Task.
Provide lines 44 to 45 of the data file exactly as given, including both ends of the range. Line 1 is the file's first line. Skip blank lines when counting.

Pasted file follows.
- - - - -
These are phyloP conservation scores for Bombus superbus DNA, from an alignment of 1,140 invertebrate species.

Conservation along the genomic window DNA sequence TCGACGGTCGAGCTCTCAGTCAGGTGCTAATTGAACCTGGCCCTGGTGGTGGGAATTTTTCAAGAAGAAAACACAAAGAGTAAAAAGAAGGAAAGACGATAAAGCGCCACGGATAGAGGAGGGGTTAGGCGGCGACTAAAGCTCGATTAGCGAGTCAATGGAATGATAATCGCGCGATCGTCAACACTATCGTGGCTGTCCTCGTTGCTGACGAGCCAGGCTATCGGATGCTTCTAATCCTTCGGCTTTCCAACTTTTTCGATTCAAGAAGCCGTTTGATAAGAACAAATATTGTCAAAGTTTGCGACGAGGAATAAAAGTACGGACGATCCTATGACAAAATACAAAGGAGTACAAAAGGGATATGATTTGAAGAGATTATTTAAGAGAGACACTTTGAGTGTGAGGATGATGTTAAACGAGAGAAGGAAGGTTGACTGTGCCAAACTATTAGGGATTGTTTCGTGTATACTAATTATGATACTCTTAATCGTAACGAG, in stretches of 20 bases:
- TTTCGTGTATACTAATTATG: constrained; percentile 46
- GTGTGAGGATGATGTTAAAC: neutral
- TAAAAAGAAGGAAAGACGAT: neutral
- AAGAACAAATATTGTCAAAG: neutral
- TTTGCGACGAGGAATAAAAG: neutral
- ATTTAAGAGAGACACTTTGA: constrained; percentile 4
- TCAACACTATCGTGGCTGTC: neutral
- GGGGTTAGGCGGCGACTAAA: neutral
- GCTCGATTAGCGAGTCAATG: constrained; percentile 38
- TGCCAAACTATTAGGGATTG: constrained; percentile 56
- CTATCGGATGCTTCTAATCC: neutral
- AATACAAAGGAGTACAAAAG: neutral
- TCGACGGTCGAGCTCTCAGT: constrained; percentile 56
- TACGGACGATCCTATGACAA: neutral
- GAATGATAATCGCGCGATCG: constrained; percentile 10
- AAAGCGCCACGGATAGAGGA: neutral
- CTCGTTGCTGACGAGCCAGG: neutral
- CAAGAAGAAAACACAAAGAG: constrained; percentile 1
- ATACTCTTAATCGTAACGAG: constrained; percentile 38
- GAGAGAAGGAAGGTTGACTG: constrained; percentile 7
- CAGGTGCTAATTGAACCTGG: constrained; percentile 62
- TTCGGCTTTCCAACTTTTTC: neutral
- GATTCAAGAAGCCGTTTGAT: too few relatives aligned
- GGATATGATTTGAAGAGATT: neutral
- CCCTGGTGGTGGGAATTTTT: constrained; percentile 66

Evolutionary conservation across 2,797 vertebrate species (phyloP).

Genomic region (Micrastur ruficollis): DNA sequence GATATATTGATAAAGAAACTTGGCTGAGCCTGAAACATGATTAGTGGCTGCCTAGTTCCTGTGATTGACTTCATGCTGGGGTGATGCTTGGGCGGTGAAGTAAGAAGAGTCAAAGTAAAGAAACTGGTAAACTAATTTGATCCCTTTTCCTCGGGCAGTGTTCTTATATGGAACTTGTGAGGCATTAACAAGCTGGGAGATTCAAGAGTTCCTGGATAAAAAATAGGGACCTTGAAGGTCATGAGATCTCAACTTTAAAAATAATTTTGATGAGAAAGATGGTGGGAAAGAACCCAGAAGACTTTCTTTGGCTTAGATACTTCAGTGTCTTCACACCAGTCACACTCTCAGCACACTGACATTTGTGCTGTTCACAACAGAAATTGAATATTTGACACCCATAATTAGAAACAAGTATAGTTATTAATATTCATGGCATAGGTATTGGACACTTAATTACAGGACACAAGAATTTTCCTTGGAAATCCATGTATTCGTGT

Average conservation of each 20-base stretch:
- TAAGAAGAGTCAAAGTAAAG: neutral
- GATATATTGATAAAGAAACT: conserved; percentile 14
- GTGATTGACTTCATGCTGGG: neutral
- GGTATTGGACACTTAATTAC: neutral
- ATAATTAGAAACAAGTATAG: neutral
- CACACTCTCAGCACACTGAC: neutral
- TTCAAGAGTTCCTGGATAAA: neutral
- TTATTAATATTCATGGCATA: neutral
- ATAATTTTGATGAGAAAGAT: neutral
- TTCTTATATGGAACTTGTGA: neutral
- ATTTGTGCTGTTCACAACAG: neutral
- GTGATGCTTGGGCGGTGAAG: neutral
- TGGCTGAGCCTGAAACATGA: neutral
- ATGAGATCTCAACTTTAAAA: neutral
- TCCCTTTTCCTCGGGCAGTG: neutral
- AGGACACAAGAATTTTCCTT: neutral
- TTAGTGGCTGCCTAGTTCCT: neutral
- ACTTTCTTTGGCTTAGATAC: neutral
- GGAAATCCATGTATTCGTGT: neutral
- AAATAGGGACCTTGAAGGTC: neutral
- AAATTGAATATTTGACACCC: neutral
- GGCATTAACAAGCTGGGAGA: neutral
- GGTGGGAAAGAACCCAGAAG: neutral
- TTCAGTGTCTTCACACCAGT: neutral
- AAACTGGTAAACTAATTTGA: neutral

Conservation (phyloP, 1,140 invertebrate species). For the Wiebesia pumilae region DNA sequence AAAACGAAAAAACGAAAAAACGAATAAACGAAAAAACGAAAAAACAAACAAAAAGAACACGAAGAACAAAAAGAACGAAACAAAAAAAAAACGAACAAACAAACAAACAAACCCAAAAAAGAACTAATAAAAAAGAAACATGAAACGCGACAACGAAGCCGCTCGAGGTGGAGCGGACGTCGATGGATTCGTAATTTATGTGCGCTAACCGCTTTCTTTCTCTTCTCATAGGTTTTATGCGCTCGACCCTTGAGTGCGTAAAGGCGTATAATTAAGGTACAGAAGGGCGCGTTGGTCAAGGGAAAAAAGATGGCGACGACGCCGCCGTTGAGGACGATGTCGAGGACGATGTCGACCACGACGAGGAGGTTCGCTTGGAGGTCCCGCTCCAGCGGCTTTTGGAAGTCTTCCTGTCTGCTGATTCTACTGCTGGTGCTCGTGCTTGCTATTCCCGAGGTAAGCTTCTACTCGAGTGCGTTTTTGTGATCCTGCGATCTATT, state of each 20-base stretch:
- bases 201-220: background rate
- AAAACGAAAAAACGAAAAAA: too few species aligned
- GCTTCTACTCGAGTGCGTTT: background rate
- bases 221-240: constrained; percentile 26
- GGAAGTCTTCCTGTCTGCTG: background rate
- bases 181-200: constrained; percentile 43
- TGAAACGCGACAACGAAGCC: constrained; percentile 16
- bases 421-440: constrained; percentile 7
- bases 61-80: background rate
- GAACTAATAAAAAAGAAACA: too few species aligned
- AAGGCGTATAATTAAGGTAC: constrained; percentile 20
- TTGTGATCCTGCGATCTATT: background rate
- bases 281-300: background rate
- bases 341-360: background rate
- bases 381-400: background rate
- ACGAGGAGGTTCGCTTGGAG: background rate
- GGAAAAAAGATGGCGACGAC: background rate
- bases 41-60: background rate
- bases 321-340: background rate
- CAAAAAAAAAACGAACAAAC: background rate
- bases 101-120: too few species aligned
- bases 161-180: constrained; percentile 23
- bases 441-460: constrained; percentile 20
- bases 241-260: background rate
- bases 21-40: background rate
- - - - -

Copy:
- ATGAGATCTCAACTTTAAAA: neutral
- TCCCTTTTCCTCGGGCAGTG: neutral